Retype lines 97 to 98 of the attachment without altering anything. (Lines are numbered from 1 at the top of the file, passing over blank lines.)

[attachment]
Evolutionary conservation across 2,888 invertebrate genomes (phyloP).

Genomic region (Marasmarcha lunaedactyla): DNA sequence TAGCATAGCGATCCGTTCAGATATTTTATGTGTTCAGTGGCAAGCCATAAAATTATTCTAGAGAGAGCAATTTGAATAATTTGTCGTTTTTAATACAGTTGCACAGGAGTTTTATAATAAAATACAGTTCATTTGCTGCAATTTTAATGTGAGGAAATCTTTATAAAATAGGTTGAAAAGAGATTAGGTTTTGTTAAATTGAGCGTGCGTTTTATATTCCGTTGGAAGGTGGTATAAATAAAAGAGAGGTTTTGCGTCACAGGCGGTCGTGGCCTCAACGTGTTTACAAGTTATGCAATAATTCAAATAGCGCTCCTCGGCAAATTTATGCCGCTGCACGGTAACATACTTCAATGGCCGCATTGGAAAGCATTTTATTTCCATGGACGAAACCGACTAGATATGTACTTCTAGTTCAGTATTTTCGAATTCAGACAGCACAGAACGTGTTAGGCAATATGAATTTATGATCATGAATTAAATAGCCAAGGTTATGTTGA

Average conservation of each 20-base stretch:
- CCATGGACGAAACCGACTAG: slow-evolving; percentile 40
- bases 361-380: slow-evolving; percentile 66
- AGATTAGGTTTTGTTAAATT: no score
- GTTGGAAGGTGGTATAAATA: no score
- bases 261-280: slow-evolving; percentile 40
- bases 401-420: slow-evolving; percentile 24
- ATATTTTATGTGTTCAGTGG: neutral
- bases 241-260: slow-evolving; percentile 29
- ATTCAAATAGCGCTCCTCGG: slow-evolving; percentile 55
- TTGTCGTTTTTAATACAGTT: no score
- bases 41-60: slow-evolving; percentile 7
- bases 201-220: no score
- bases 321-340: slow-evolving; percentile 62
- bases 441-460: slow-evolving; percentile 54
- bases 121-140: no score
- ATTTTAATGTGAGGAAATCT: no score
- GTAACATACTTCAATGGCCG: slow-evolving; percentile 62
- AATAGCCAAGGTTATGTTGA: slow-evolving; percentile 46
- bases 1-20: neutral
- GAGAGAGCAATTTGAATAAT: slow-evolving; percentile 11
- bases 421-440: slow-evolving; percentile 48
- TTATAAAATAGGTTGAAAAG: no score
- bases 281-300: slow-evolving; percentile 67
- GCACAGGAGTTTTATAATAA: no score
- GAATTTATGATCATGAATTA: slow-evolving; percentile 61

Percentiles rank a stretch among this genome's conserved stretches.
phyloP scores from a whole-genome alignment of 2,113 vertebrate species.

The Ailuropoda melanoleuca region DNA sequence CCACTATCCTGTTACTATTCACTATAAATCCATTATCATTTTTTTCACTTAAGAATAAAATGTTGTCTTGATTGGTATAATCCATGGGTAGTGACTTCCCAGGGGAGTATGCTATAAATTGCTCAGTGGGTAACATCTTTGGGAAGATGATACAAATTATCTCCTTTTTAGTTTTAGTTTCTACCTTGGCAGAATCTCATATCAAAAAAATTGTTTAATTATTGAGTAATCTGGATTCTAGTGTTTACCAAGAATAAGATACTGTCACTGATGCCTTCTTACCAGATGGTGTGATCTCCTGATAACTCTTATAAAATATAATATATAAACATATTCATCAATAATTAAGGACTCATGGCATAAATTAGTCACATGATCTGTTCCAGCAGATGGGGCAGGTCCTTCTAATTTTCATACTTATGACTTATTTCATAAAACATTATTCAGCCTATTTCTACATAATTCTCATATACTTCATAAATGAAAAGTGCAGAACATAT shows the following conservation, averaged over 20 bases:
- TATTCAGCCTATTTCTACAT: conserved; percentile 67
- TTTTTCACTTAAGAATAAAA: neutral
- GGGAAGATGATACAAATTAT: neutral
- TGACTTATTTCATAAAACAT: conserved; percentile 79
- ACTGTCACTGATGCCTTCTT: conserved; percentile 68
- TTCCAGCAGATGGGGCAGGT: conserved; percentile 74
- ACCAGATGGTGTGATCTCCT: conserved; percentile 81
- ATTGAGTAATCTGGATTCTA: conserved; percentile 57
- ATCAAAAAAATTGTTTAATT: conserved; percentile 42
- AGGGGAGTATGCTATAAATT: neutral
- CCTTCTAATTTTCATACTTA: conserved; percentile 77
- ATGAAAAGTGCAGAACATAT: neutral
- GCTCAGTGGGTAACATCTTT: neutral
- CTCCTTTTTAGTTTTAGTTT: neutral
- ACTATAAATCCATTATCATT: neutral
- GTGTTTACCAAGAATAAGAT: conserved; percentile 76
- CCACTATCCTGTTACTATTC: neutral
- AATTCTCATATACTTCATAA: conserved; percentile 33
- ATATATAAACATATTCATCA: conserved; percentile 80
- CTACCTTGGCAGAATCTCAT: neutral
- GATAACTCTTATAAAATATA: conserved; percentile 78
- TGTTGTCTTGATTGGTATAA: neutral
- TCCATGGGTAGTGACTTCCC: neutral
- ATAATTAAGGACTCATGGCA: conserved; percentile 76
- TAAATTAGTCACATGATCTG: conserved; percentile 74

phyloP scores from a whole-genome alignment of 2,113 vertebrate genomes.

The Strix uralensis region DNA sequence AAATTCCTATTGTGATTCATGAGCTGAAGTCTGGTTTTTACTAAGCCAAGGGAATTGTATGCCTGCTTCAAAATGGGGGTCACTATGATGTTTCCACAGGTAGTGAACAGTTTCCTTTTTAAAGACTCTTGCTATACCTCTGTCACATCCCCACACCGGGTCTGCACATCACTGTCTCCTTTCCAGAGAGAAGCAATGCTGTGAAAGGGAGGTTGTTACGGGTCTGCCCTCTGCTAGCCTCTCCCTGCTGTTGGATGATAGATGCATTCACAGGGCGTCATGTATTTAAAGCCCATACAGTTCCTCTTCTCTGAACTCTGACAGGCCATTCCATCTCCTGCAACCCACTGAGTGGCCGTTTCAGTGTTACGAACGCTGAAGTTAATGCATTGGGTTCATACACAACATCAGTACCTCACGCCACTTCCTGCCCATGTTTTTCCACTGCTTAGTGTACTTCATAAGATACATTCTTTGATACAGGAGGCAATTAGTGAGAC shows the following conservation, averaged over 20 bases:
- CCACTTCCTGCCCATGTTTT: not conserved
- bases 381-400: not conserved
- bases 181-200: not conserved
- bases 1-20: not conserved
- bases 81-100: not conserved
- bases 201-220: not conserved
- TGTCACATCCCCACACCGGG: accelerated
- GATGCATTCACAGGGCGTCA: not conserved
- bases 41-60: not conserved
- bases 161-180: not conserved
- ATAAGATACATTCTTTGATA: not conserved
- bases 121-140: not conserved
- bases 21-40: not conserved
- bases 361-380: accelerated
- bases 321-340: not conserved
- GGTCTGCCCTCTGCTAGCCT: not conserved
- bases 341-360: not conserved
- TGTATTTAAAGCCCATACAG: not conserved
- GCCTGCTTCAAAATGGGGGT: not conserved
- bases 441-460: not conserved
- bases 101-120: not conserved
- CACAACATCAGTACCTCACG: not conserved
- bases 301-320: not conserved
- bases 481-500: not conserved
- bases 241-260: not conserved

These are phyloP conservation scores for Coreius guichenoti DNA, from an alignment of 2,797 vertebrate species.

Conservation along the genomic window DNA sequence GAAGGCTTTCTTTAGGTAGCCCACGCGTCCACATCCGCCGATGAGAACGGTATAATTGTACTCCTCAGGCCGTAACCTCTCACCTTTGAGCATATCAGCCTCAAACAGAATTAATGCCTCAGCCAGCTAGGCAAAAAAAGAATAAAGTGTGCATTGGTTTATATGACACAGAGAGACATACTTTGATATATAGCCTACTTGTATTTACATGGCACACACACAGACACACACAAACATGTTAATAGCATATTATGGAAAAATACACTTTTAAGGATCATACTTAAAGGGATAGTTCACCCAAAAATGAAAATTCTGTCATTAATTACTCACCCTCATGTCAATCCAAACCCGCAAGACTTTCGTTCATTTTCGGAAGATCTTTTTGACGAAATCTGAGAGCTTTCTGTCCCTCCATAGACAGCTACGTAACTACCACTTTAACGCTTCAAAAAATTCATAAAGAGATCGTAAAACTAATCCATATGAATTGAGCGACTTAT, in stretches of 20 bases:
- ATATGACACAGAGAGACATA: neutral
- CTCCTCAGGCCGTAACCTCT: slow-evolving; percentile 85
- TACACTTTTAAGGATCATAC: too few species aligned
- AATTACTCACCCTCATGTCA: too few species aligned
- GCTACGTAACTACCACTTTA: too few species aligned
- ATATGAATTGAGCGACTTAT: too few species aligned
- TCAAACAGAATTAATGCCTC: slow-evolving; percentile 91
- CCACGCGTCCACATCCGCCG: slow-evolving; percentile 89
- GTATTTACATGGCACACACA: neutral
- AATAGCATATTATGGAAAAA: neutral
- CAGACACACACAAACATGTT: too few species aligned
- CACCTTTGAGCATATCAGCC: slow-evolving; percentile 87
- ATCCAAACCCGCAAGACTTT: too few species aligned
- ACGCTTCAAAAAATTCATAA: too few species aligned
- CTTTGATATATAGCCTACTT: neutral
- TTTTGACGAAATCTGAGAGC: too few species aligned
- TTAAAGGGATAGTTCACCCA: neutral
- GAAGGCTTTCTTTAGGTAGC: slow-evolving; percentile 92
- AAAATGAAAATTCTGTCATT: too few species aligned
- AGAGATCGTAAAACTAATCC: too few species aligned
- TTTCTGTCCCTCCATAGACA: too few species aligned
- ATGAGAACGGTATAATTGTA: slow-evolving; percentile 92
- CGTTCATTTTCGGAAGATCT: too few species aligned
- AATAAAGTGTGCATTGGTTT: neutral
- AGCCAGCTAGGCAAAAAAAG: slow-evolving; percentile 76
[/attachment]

- CACCTTTGAGCATATCAGCC: slow-evolving; percentile 87
- ATCCAAACCCGCAAGACTTT: too few species aligned